Patient-centered Outcomes in Research. This section spans approximately 15 pages, in which a need for research in comparative clinical effectiveness is described. On page 610, the law specifies the need to require a new Patient-Centered Outcomes Research Institutes (PCORI) that will be funded by the Patient Centered Outcomes Research Trust Fund (PCORTF). The purpose of this institute is “to assist patients, clinicians, purchasers, policymakers in making informed health decisions by advancing the quality and relevance of the evidence concerning the manner in which diseases, disorders, and other health conditions can effectively, and appropriately be prevented, diagnosed, treated, monitored and managed through research in evidence sent through the system ….” Its duties, described on pages 610–611, include establishing research priorities, establishing research agendas, and issuing contracts for funding and conduct of research. On page 613, the law now requires that this institute “appoint permanent, or ad hoc, expert advisory panels as determined appropriate to assist in identifying research priorities.”
The PCORI must convene certain expert panels relevant to the oversight and management of comparative effectiveness research. One particular expert panel to be administered by the PCORI, described on page 613, is an expert panel for randomized clinical trials. Additionally, page 614 describes a methodology committee, which will have 15 members appointed by the Comptroller General of the United States and will include health care professionals, biostatisticians, and research methodologists. The primary function of the methodology committee is primarily to set methodologic standards for research in comparative effectiveness research.
Page 615 describes a process for evaluating peer-reviewed research. This is a somewhat difficult section to read, but it appears to specify a method by which peer-reviewed research is to be evaluated by agencies of the federal government for establishing funding priority. Although not specified, this would imply that the methodology committee, or perhaps another ad hoc committee, will be created to oversee the peer review process. Interestingly, on page 615, it is specified that the PCORI “may utilize the peer-review process of appropriate medical journals.”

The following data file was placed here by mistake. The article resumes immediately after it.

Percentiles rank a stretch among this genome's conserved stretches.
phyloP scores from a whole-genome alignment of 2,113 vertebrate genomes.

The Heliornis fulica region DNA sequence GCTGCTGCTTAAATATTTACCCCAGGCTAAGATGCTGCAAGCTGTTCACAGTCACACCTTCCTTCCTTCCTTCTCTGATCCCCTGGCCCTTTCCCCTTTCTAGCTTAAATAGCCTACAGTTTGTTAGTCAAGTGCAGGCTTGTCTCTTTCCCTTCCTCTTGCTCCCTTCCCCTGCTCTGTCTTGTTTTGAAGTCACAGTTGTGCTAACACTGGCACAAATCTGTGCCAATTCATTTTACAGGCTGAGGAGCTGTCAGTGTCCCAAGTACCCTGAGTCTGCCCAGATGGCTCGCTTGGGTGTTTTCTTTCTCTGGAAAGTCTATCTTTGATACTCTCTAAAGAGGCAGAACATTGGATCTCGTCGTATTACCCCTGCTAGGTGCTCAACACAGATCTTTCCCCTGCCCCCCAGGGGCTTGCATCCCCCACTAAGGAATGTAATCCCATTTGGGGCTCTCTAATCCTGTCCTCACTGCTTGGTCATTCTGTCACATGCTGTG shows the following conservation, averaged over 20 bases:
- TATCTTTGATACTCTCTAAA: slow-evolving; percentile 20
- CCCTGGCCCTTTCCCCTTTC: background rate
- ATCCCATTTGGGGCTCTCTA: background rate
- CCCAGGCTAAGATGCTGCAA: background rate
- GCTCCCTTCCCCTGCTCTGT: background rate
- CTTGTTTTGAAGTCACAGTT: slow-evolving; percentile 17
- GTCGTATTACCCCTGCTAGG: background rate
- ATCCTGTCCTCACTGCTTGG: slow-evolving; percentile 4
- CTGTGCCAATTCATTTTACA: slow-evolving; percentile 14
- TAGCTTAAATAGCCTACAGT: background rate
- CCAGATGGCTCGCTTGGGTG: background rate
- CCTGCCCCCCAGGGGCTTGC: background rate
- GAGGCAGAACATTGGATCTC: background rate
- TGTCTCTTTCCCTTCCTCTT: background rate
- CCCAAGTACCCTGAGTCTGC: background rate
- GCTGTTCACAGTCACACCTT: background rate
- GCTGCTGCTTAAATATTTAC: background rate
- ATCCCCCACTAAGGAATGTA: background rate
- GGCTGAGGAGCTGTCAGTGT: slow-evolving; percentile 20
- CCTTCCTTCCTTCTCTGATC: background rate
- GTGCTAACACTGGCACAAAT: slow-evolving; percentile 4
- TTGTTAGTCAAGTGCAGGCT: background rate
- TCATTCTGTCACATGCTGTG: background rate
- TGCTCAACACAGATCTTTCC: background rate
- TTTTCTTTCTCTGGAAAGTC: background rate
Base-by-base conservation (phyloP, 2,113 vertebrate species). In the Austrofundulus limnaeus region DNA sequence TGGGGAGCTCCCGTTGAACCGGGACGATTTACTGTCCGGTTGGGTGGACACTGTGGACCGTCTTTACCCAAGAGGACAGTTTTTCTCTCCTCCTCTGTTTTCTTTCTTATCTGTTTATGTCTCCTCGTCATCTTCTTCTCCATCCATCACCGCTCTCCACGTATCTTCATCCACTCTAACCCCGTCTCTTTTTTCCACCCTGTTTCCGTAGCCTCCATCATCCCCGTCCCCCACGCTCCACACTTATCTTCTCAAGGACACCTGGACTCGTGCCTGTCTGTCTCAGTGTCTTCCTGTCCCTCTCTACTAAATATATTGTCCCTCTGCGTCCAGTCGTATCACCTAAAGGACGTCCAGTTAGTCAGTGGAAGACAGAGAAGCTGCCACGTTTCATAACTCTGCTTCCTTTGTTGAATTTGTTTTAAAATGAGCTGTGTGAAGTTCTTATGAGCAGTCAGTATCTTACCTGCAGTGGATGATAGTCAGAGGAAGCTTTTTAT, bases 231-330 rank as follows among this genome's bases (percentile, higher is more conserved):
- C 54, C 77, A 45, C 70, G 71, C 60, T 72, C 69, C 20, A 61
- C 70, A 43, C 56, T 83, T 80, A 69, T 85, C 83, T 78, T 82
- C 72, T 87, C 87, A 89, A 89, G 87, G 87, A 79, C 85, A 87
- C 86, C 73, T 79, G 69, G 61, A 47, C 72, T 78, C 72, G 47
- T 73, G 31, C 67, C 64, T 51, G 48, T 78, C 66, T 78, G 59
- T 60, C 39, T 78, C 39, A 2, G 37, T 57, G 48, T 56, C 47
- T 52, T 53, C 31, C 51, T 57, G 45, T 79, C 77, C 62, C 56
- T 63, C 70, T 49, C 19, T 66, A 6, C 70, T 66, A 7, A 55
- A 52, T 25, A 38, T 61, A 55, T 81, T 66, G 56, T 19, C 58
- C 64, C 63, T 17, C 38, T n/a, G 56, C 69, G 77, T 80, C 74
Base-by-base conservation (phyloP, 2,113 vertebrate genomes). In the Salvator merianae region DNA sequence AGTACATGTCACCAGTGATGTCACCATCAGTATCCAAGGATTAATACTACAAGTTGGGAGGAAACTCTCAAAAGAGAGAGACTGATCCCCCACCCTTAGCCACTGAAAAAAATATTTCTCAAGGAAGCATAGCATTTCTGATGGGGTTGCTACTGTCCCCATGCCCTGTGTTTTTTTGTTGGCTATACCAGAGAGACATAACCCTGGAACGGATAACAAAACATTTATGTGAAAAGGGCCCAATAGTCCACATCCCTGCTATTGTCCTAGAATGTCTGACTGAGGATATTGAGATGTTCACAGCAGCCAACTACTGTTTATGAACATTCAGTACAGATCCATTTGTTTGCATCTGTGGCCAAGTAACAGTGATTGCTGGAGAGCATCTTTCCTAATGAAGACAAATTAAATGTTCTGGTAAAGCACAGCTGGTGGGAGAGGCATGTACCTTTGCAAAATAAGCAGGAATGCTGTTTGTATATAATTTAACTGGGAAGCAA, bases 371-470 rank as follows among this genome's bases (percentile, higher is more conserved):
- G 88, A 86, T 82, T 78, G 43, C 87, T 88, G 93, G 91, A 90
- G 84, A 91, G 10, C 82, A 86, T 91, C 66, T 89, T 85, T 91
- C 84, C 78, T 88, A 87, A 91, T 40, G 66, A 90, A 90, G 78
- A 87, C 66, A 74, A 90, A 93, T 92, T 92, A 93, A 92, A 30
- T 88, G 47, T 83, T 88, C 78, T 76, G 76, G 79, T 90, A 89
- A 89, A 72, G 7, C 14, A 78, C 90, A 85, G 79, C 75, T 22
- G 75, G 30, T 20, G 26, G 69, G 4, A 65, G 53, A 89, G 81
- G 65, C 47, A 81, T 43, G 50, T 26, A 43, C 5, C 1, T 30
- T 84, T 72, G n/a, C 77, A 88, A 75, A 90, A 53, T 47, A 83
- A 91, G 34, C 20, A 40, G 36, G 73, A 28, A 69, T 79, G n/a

Page 621 describes the training of researchers stating,
The AHRQ in consultation with NIH shall build capacity for comparative clinical effectiveness research by establishing a grant program that provides for training of researchers and methods used to conduct research, including systematic reviews of existing research, and primary research, such as clinical trials. At a minimum, such training shall be in methods that meet the methodological standards …
Underneath this section, which continues on page 622, the law prescribes that the “Secretary of Health and Human Services shall coordinate with federal health programs to build data capacity for comparative effectiveness research, including development and use of clinical registries and health outcomes data networks.”
Interpretation: These pages describe the need for increased comparative effectiveness trials to be conducted in human subjects. No part of this text prescribes any need for increased funding of basic sciences, stem cell research, or any other preclinical area. No mention is made of genomics, molecular medicine, or any other technology development. This is a section that is particularly relevant to research that members of our Society are well-qualified to direct and conduct in emergency care populations. There are several opportunities for service, including the clinical trials and methodology committees. The section on page 621 essentially specifies many of the criteria that are being used by the SAEM Research Fellowship Credentialing Committee.
The funding for these efforts is described on page 623. Again, the PCORI is funded by the PCORTF. For fiscal year 2013, an amount equal to $1 per beneficiary will be committed for funding these initiatives. This funding commitment increases to $2 per beneficiary starting in 2014. The fund will be created in 2010 with a $10 million deposit, with annual funding increasing to $150 million by 2012.